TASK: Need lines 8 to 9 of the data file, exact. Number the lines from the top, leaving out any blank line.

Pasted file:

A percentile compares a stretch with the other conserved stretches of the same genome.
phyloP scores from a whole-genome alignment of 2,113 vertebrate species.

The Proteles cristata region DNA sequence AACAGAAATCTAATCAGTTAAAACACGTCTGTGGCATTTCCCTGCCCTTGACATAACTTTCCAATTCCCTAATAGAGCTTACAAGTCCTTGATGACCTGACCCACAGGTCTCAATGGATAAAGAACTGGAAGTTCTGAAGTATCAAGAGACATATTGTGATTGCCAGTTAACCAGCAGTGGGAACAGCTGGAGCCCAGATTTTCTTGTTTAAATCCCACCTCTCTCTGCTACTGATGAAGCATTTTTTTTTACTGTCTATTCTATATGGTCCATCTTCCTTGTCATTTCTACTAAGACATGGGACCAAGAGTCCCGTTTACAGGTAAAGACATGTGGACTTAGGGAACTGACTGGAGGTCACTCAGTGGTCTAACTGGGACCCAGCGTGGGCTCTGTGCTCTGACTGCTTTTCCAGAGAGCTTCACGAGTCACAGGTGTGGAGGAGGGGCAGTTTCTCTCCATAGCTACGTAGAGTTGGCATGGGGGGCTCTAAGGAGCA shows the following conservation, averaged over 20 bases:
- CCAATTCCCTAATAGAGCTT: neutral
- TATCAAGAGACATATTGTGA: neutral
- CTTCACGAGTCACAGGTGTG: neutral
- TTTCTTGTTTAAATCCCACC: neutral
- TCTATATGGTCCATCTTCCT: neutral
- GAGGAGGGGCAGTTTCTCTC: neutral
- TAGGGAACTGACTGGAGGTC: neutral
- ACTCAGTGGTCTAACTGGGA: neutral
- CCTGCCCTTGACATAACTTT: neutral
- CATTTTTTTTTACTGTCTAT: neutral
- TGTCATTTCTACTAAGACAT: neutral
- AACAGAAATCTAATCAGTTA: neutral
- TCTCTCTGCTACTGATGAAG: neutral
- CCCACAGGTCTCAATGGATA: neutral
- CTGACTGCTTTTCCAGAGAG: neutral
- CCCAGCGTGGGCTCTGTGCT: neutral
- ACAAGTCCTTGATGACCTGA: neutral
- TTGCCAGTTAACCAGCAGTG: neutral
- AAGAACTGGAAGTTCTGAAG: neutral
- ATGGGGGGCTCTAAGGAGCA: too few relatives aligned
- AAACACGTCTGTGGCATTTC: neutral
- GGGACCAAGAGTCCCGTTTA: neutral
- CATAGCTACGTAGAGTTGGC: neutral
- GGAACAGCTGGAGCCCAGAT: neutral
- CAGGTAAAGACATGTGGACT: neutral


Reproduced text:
- TCTATATGGTCCATCTTCCT: neutral
- GAGGAGGGGCAGTTTCTCTC: neutral